“You need to lower your stress levels.” If you’ve visited a doctor maybe ever in your adult life, you’ve probably heard this mantra. The body’s responses to stress aren’t pretty: your heart rate rises along with your blood pressure. You start to sweat. Your anxiety goes through the roof. Your breathing quickens. Your vision tunnels. If you experience chronic stress, you might start seeing skin problems like rashes or acne, hair loss or pigment change, or you might start experiencing insomnia because your worries keep you up at night.
While all of these responses to stress are bad things that will, when added together, take years off your life, a recent study has found something very interesting. It isn’t really the stress that is killing you. It is the way you perceive that stress.
The study found that, while high amounts of stress did increase the risk of premature death in those who experienced it, it did so only in the participants who perceived stress as a bad thing. In fact, according to the study’s results, “The amount of stress and the perception that stress affects health interacted such that those who reported a lot of stress and that stress impacted their health a lot had a 43% increased risk of premature death.” This means that, if you stress about being stressed, you’re over 40% more likely to die prematurely due to stress’s adverse effects.
If you don’t let the stress get the better of you, however, you do not experience the same level of adverse effects. Therefore, it is still important to reduce stress in your life, but it seems equally as important to rethink the stress you do have. Here are five ways to turn the bad stress in your life into good stress.
Don’t Give Stress the Power
We get it. You’re stressed out. You’re so stressed out that you walk around the office or your home practically pulling your hair out. Almost every other phrase out of your mouth is, “I’m so stressed out!” We know you’re stressed. You know you’re stressed. What good does it do to keep telling everyone this fact? The more you talk about your stress, the more stressed out you’re going to become. Eventually, talking about your stress level is going to lead you to becoming stressed about your stress level. Instead of spending so much time giving stress that much power over your life, find something to divert your attention or, if that fails, vow to not talk about your stress at all. Simply doing this can help keep your stress under wraps.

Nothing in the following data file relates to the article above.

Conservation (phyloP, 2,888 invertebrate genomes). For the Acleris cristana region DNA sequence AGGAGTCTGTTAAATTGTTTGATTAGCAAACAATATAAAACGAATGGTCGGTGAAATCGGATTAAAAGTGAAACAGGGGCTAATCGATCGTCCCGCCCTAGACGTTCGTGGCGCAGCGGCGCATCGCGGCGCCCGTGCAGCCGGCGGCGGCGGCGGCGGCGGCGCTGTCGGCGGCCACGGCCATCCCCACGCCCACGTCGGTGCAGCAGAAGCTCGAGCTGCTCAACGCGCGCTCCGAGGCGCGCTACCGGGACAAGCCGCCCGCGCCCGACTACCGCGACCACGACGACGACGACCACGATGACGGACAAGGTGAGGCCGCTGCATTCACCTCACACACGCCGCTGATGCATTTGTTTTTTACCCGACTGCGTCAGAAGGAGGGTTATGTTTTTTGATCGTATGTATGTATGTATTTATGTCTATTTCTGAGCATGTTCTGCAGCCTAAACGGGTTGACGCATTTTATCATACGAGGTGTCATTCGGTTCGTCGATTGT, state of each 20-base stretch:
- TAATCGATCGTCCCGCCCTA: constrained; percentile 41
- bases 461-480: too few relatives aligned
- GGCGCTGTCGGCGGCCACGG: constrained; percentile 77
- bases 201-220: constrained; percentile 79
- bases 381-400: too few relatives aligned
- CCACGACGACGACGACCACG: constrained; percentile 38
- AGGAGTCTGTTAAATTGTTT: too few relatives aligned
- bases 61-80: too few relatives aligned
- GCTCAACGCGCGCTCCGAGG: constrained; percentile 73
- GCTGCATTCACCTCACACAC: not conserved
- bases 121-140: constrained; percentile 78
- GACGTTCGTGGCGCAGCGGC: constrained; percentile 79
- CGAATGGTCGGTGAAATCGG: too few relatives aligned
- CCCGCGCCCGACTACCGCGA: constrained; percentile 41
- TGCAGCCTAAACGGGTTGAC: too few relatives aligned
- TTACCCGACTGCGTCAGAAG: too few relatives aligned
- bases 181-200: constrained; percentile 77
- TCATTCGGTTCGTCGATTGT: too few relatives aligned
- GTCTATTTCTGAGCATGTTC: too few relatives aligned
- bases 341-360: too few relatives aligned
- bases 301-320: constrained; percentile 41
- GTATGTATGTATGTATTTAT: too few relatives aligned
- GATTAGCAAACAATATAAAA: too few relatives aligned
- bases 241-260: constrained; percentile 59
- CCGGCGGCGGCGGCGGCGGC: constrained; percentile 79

Take Steps to Dismantle the Stressor
You have a big project due at work, or you have this huge bill you’ve been putting off dealing with. Every time you check your to do list or you see that bill lying on your kitchen counter waiting to be paid, your heart starts beating faster and your breath quickens. Instead of shoving your to do list or that bill under a pile of papers so it is out of sight — which might be a temporary fix, but definitely isn’t a long-term one — try to tackle it in smaller, more manageable pieces. Break up the project into steps you can accomplish quickly, or start paying that bill in small pieces. That way, you can re-cast the stressor as something you’re taking steps to deal with rather than something you don’t even know how to start.
Choose Your Battles
You can’t really do anything about a cranky coworker, a toddler who has a tantrum in the middle of the grocery store, or that jerk who just cut you off in the middle of the highway, so why get all worked up about it? If there is not something you can do to dissolve a stressful situation, don’t sweat it. It’s not your fault, and it’s not worth freaking out about. Instead, focus on the things you can control, and make those things work in your favor. My favorite activity for when I’m stuck in traffic, for example, is to listen to funny books on tape. Eventually, I get to the point where I’m actually disappointed to be home because I want to finish the book I’m listening to!
Eat Foods to Reduce Stress
There are many foods that help reduce stress, and no, I’m not talking about pizza and macaroni and cheese. While those might be comfort foods and make you feel better in the short term, there are a plethora of healthy, stress-busting foods you can eat instead that will help for much longer and won’t make you pack on the pounds — something else to stress about! These stress-busing foods include green vegetables like broccoli and spinach, avocados, apricots, almonds, oranges and sweet potatoes just to name a few. All of these foods contain vital nutrients like magnesium, potassium and vitamins that help keep you calm.
Recognize Stress for What it Is
One of the things that the participants in the study had in common is that they all saw stress as a good thing. Believe it or not, it really is. In fact, stress “heightens our senses and steels our nerves and increases our attention to detail. We need it.” That tunnel vision helps you focus on your goal. Your quickened breathing and heart beat is pushing more oxygen and blood to your brain and muscles. Your anxiety is making sure you stay focused and cautious. Your sweat is designed to alert those around you to impending danger.
Our brains often interpret these responses as negative when, in fact, they are positive. Seeing them as such can actually change your response to stress, so the next time you start feeling the effects of stress, remind yourself of what is really going on. It could actually save your life.
Photo Credit: Christopher Meredith